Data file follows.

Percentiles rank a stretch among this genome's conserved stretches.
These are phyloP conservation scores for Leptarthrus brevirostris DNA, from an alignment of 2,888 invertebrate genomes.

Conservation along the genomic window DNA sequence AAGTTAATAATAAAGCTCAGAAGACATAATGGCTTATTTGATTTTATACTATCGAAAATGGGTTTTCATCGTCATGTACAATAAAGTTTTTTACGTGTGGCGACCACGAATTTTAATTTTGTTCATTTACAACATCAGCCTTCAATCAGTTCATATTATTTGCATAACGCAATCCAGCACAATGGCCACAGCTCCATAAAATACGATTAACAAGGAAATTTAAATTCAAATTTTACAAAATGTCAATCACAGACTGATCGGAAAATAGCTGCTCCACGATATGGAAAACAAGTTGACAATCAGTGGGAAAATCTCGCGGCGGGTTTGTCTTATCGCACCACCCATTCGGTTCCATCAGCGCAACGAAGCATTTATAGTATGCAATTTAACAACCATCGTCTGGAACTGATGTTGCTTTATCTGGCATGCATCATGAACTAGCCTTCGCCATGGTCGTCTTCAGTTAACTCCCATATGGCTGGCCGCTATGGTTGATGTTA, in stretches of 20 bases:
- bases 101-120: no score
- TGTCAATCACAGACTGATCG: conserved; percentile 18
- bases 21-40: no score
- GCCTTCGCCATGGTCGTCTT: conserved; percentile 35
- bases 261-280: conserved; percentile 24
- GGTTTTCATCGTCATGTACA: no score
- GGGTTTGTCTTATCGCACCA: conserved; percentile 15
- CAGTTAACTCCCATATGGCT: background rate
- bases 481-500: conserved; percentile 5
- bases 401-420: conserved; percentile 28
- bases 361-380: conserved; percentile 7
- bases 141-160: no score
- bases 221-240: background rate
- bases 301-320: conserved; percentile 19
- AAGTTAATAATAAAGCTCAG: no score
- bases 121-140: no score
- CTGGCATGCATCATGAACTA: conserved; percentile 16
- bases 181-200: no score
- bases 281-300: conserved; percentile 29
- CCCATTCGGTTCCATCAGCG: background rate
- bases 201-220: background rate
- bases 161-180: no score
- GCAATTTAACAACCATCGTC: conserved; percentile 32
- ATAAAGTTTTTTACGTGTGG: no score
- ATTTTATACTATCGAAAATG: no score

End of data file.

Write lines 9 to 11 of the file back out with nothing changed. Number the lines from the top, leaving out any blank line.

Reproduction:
- GGTTTTCATCGTCATGTACA: no score
- GGGTTTGTCTTATCGCACCA: conserved; percentile 15
- CAGTTAACTCCCATATGGCT: background rate